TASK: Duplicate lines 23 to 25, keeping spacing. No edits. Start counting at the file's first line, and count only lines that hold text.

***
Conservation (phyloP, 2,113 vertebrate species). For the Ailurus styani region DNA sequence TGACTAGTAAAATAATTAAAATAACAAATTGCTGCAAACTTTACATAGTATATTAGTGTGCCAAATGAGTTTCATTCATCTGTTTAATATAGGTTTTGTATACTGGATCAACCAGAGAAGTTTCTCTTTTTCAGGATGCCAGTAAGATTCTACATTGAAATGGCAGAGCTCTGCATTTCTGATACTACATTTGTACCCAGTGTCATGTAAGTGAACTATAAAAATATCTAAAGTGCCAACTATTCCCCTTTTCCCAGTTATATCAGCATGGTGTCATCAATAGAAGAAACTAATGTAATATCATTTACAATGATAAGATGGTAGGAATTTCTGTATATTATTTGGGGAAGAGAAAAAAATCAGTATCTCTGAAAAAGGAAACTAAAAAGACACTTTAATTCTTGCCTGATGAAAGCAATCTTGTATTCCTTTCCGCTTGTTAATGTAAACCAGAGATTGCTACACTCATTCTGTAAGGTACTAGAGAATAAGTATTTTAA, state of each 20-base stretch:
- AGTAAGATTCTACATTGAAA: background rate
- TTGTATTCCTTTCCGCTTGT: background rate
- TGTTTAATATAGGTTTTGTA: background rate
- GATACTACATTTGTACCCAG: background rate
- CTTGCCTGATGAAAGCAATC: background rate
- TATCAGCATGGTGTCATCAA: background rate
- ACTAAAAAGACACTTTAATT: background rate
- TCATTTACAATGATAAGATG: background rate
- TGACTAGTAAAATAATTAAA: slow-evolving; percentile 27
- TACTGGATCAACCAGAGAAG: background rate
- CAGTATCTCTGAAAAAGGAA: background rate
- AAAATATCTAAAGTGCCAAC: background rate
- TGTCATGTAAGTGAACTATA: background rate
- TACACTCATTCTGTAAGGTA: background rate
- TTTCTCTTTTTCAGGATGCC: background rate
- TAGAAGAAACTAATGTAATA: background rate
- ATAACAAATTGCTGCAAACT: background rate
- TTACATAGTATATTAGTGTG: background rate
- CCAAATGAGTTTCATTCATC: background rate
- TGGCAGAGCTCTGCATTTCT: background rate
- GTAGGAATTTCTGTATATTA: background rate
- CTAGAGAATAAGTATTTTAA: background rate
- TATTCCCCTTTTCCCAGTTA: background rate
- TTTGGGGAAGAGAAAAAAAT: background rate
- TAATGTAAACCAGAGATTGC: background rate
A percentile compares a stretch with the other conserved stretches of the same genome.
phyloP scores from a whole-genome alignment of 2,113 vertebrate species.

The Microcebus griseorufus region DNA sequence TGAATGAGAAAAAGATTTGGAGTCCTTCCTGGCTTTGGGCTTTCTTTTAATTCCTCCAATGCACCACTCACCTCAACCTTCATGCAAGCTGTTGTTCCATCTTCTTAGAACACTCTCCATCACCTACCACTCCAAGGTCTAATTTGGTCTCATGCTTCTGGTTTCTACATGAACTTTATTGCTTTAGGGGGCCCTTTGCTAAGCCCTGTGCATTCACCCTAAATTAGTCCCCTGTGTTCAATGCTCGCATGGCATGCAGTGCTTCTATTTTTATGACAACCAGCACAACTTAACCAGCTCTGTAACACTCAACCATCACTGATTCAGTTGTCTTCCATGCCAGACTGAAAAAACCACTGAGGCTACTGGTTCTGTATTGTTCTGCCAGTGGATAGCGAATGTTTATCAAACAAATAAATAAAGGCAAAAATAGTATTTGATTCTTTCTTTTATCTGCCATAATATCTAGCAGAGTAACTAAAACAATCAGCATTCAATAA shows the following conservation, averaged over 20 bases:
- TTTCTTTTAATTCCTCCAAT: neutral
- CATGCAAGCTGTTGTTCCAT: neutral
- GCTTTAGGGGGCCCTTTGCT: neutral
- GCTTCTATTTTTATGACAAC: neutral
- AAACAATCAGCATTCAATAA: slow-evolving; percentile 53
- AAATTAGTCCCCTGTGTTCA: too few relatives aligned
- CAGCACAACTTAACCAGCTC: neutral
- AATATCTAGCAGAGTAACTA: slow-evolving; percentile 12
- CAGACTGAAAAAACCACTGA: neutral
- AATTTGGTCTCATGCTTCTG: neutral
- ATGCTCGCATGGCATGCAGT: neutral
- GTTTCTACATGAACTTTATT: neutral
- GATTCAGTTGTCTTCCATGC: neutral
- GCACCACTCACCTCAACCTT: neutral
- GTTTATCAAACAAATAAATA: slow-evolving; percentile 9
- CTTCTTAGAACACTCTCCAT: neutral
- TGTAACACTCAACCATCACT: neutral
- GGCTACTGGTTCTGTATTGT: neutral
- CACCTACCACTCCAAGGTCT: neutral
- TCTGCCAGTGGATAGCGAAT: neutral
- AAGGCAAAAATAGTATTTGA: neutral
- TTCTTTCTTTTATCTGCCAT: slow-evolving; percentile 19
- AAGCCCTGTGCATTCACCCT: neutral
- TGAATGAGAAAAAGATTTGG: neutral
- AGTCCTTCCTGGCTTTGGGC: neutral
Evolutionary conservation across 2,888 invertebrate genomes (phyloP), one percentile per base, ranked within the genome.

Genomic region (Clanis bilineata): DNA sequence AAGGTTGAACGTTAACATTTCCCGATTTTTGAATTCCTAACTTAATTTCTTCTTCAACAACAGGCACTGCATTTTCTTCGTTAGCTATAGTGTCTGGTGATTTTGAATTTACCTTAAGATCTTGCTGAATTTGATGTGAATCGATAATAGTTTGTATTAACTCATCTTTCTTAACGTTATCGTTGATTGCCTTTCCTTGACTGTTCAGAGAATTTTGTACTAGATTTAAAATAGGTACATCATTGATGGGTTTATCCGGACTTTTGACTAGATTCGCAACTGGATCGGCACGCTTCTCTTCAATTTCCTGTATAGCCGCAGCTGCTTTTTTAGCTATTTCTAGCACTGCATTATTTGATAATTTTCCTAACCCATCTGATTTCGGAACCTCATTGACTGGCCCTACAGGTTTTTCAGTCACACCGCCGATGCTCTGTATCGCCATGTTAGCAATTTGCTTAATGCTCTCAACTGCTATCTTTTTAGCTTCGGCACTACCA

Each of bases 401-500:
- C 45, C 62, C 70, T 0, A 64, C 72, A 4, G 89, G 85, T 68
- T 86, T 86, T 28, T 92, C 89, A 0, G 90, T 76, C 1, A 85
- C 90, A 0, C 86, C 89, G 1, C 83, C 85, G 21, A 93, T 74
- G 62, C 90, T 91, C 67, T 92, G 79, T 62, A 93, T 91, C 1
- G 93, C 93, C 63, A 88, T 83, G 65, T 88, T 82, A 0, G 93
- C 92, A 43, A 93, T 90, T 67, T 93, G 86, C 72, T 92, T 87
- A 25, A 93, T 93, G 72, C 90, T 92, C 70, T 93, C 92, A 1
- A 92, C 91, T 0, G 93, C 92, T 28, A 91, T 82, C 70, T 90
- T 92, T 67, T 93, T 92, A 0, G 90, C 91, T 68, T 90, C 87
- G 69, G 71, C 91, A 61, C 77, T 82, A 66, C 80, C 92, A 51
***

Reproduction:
- CTAGAGAATAAGTATTTTAA: background rate
- TATTCCCCTTTTCCCAGTTA: background rate
- TTTGGGGAAGAGAAAAAAAT: background rate